Ravish Kumar: With this Bill, the possibilities on YouTube will end. There are community guidelines on YouTube. If you follow them, there is not much of a problem. But if a notice comes from the government, then you will have to take it (video or channel) down. This election, a lot of the challenge to the government’s narratives have come from YouTubers. The government doesn’t want this to grow. It has even tried to shut down channels with 10 million subscribers. If it is so emboldened, it can finish off the careers of YouTubers. And it’ll be difficult to continue on YouTube. But news will find its way to people.

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Kunal Purohit: I want to add to what Ravish said about disinformation. We need to separate the likes of Ravish from the pro-establishment “news channels”, which are merely an extension of the right-wing IT cell. I analysed some of them for a story. One of the biggest ones is called NMF news. One of its reports said Wayanad has become an ISIS colony and another said Bangladeshis and the Rohingya have infiltrated Jharkhand and are converting the tribal people by marrying them. This is a clever way of doing propaganda, where you’re officially doing news but you’re actually just trumpeting what the propaganda channels are telling you to do.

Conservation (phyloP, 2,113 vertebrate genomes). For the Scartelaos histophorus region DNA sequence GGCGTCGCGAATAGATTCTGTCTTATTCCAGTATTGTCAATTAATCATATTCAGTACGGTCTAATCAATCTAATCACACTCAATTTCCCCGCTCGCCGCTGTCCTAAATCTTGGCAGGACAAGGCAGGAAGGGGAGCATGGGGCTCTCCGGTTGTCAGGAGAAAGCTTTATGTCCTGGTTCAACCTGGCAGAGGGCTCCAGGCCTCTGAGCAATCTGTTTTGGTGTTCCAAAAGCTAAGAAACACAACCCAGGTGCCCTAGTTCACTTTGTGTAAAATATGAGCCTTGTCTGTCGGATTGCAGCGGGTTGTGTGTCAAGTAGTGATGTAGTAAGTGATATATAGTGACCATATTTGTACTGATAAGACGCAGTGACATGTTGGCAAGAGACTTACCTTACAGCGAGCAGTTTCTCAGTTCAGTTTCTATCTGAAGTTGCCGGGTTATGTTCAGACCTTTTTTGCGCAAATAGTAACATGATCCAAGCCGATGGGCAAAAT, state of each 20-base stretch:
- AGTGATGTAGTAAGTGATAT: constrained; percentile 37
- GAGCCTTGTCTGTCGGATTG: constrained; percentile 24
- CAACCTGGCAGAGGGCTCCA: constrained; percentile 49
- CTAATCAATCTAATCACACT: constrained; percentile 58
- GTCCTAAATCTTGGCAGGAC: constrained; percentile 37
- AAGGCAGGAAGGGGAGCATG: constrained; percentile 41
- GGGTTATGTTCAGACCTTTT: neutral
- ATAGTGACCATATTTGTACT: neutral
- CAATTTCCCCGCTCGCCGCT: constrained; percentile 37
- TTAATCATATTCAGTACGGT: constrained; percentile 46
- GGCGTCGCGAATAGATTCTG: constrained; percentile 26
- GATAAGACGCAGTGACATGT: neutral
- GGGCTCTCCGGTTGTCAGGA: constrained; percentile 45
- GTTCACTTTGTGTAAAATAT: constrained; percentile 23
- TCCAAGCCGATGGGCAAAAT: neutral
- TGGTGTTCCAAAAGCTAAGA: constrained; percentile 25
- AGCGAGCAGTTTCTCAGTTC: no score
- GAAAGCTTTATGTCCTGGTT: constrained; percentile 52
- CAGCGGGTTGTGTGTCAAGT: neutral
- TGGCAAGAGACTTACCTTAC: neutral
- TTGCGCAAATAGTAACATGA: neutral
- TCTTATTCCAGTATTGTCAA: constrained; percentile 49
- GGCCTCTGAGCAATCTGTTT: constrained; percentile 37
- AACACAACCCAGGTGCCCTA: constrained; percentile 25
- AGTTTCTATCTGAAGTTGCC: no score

How do you deal with this? There are many cases where the government is going after independent news channels on YouTube, as Ravish said, but what they are not doing as much is going after the likes of NMF News.

From IT bots to AI deepfakes |The evolution of election-related misinformation in India

Some independent journalists on YouTube say they have no idea why their views have suddenly dropped. YouTube has pulled down some channels without really explaining why, so there is also lack of transparency, and there is arbitrariness. The government with the Bill has made its intention clear. It wouldn’t have bothered to look at regulating YouTube if it didn’t think YouTube was damaging it enough.

Ravish Kumar: The Prime Minister addressed about 5,000 content creators recently. Second, Kunal spoke of how the right-wing supports some YouTubers. The best example of that is the YouTuber Manish Kashyap. He spread fake news on Tamil Nadu, got arrested, and has now joined the BJP. So, social media has come a breeding ground for future leaders of the party. And these people eat into the share of those who have done hard work for the party on the ground.

Kunal Purohit: Yes, the fact that the Prime Minister interacts with YouTubers and awards them tells you how highly the establishment thinks of YouTube as a medium for setting the narrative.


Do you think this trend could affect the election outcome?

Ravish Kumar: Whether it does or not is a separate question. But many of the fake narratives have not succeeded this election. The BJP created a kingdom of narratives, but now lots of people have climbed its walls as challengers. In 2014, the ground was empty. In 2019, a few plants were growing. Now, there are many trees.

Listen to The Hindu Parley podcast here

Ravish Kumar, a senior journalist, was formerly with NDTV. A Ramon Magsaysay award winner, he now runs a YouTube news channel with more than 10 million subscribers; Kunal Purohit is an independent journalist and researcher, and the author of H Pop: The Secretive World of Hindutva Popstars